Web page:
Democrat takes 800-vote lead in Alaska U.S. Senate race

Mark Begich made a dramatic comeback Wednesday to overtake 40-year incumbent Ted Stevens for the lead in Alaska's U.S. Senate race.

Begich, who was losing after election night, now leads Stevens by 814 votes -- 132,196 to 131,382 -- with the state still to count roughly 40,000 more ballots over the next week.

The state Division of Elections tallied about 60,000 absentee, early and questioned ballots from around the state on Wednesday. The ballots broke heavily in the Democrat's favor, erasing the 3,000-vote lead the Republican Stevens held after election night Nov. 4.

Stevens is trying to become the first person ever elected to the U.S. Senate after a being found guilty of felony crimes. A Washington, D.C., jury found him guilty a week before the election of lying about gifts on his financial disclosure forms.

The state still needs to count at least 15,000 questioned ballots and an estimated 25,000 absentees. With all the absentee votes coming in, this will be one of the biggest turnouts, if not the biggest in terms of ballots cast, the state has ever seen. That's despite questions in the media and on blogs about why turnout appeared low on Election Day.

Most regional elections headquarters will count their remaining ballots on Friday. But the most populous region, based in Anchorage, won't count its ballots until either Monday or Wednesday, state elections chief Gail Fenumiai said.

Begich pushed hard in the campaign for people to vote early, a factor both Democrats and Republicans said contributed to his surge. More than 9,000 of those early ballots weren't counted until Wednesday to give the state time to double check and make sure people didn't vote early and then come back and vote on Election Day as well.

Candidates push early voting as a strategy to take away the potential their supporters won't get around to it Election Day.

The absentee votes counted Wednesday were those that made it in to state officials before Election Day. Many of those might have been cast before Stevens came back to Alaska from his trial in Washington, D.C. Republican strategists credited Stevens' homecoming, which was followed by rallies and advertisements where he blasted the verdict, as playing a key role in winning back support of voters.

Neither candidate was around Wednesday night as the drama unfolded. Begich was on vacation with his family "at an undisclosed location" and not available on Wednesday night to comment, his campaign staff said. Begich, who is the mayor of Anchorage, also did not return a message left on his cell phone.

Begich will be appearing on national liberal talk shows today to discuss the election. He will be on "The Ed Schultz Show" on radio and "The Rachel Maddow Show" on MSNBC.

Stevens is back in Washington, D.C., where it was well past midnight when the final returns came in. His campaign spokesman said there would be no comment on the turnaround.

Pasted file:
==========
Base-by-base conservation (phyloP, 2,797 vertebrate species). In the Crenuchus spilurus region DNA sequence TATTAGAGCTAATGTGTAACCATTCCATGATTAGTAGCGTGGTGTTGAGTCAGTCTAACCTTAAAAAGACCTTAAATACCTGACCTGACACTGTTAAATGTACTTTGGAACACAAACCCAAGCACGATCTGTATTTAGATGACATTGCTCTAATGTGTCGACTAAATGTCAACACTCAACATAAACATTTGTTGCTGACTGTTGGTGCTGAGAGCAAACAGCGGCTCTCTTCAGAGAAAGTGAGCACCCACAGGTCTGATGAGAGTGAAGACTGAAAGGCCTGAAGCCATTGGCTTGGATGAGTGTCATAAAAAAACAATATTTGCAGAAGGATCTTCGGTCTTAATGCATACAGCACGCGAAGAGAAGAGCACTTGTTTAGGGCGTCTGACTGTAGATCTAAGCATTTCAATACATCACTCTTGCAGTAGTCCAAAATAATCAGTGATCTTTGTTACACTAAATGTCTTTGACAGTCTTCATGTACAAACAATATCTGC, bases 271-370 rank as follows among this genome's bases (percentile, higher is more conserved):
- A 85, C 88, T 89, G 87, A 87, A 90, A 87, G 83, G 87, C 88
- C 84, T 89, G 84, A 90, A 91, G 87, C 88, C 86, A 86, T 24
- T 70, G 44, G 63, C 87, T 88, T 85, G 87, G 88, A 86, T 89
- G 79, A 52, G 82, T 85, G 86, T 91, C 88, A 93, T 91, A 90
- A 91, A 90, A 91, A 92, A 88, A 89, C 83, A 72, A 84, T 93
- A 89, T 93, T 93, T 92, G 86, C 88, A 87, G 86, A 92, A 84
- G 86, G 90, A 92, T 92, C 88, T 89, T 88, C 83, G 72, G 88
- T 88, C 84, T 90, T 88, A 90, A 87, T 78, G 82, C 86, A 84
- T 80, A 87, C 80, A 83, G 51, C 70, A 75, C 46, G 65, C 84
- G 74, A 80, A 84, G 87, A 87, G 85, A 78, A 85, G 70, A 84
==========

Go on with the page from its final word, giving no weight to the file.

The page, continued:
Republican Party of Alaska Chairman Randy Ruedrich wasn't giving up hope for Stevens, saying Begich's advantage could lessen as the state finishes counting the early votes.

He said remaining mail-in absentee votes "should be much more favorable to Republicans" than the ones counted so far.

But state Democratic Party spokeswoman Bethany Lesser said Begich workers are cautiously optimistic the lead would hold. She noted that the election district based in Nome, which covers Northern and Western Alaska, has not counted any of its absentee ballots yet. Begich beat Stevens in that area on Election Day, just as he did throughout Bush Alaska, a traditional Stevens stronghold that relies on federal appropriations.

Begich also won the voting on all four of Alaska's military installations on Election Day. That makes the Begich campaign optimistic about overseas absentee ballots from service members.

The state didn't have a breakdown Wednesday night of where the remaining ballots come from.

Anchorage pollsters Ivan Moore and David Dittman, who had predicted a Begich victory before the election, both said Wednesday night they believe the Democrat would pull it off.

"I think it's all over at this point," said Moore, who often works for Democrats but didn't poll for either candidate in this race.

He said mail-in absentee ballots don't favor Republicans as much as they used to. They historically tended to be from people out of town on business or other reasons, Moore said, adding that they were generally wealthier and more Republican than other voters, he said.

But now a wider variety of people vote absentee, he said. Also, Moore said, questioned ballots tend to favor Democrats, and are often people who have recently moved and might be single, less established, without as much money.

Dittman, who polled for Stevens during the campaign and tends to work for Republicans, also predicted Begich's lead would widen, but not drastically, as the remaining votes are counted.

While Stevens' era in the Senate is in danger of ending, another longtime Alaska Republican is returning to Washington, D.C. Alaska Republican Rep. Don Young maintained his solid lead over Democratic challenger Ethan Berkowitz after Wednesday's count. Berkowitz made some headway but Young still led by more than 15,000 votes.